Beethoven has turned the familiar trajectory upside-down, following a natural path of emotions rather than an artificial form, the course of suppression and explosion of personal rage. He pushes the boundaries of what we are able to experience as instrumental music, a little more away from prescribed structure towards individualistic expression, making it are more direct emotional and personal experience without the detour over form as intellect.

Klemens Großmann, May 2014


Jenő Jandó – Beethoven Sonatas, No. 14, Opus 27/2:

1st mvmt:

2nd mvmt:

3rd mvmt:

1) 2) 3) 4) Andras Schiff’s lectures on Beethoven’s piano sonatas, Moonlight sonata:

Dreyers “Ordet “ deals with the contrast of religious faith in different manifestations with human needs, represented by the characters in the coffin room. The parson is institutionalized faith, the patriarchs religious movements outside the established church – dogmatic and diametrical opposed. In Johannes we find spirituality outside of any accepted mold and innocent faith in the child. Beyond is life affirmation with its emotional and sexual needs, crossing the opposites and rescued by undogmatic spiritualism.

The style is mostly aesthetic and cold. The interior of the room is furnished scantily with objects symbolizing the inner reality of the characters. The clock as a symbol of time having come to a halt reflects the mindset of mourners, the light falling through the window hope in the face of death. The slow paces of the actors convey meaning while giving a sense of disturbing detachment.

These stylistic features let the notion of meaning and inner reality dominate the perception of the audience – and hold it in suspense [1] [2]. A natural inclination of resolving those disturbances get disposed spectators involved in creating meaning.

A similar effect have long shots and facial close-ups, commenting as mirrors of the souls“ the external on-goings: we see the child smile upon the resurrection. Emotional identification keeps the audience connected while conveying abstract concepts. [3]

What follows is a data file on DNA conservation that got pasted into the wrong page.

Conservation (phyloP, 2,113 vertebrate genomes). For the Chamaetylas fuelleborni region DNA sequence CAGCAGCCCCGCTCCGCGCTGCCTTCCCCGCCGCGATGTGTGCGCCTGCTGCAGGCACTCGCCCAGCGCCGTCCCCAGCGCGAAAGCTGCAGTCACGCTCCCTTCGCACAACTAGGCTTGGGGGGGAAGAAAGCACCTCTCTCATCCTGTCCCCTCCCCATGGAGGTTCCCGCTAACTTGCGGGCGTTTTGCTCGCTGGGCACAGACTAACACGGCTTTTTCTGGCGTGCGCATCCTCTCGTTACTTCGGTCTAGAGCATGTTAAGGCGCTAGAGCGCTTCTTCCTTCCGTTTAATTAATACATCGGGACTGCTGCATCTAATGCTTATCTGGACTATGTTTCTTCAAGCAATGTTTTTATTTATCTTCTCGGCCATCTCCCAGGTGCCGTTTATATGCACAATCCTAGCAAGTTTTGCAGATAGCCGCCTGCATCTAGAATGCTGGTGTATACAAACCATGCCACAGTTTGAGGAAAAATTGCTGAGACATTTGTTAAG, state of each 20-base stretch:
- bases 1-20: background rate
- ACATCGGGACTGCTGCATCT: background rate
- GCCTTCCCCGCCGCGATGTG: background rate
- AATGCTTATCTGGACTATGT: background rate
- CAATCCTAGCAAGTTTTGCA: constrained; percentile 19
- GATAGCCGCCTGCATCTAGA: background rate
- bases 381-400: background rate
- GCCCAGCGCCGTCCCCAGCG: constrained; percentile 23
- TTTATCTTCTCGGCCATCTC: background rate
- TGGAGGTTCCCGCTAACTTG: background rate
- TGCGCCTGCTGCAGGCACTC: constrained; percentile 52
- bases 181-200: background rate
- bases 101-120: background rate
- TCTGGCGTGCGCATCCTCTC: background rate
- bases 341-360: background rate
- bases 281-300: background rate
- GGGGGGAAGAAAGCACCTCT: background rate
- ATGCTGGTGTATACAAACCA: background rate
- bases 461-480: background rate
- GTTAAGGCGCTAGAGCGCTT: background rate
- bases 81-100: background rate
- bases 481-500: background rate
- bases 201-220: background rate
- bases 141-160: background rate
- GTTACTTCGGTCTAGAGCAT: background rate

Nevertheless, relationships remain crucial. Actors are shown only either as seen by others -we see Johannes entering through the eyes of the others – or in interplay with others. Isolated people are merely on their way between two places of social interaction – the coach drives are cross-cuttings between scenes of interaction. Hence, the density of characters in the coffin room accounts for the relatively high number of shots, still serving the „life of the film“ rather than the „life of the story“. [4]


[1] Casper Tybjerg: Forms of the intangible: Carl Th. Dreyer and the concept of ‘transcendental style’, 2008, page 71

[…] The vague sense of higher meaning created by the stylistic features, as we have seen, ‘tantalizes’ the spectator and encourages meaning-making; thematic elements may suggest some kinds of meaning rather than others, but they will remain spectator constructions. […]

[2] Casper Tybjerg: Forms of the intangible: Carl Th. Dreyer and the concept of ‘transcendental style’, 2008, page 64

[…] This emerges because the spectator gradually ‘senses there are deep, untapped feelings just below the surface’ (Schrader 1972: 44, original emphasis). The depth and strength of these feelings seem incompatible with the ‘cold, sparse stylization’ of the surface of the film (Schrader 1972: 161) […]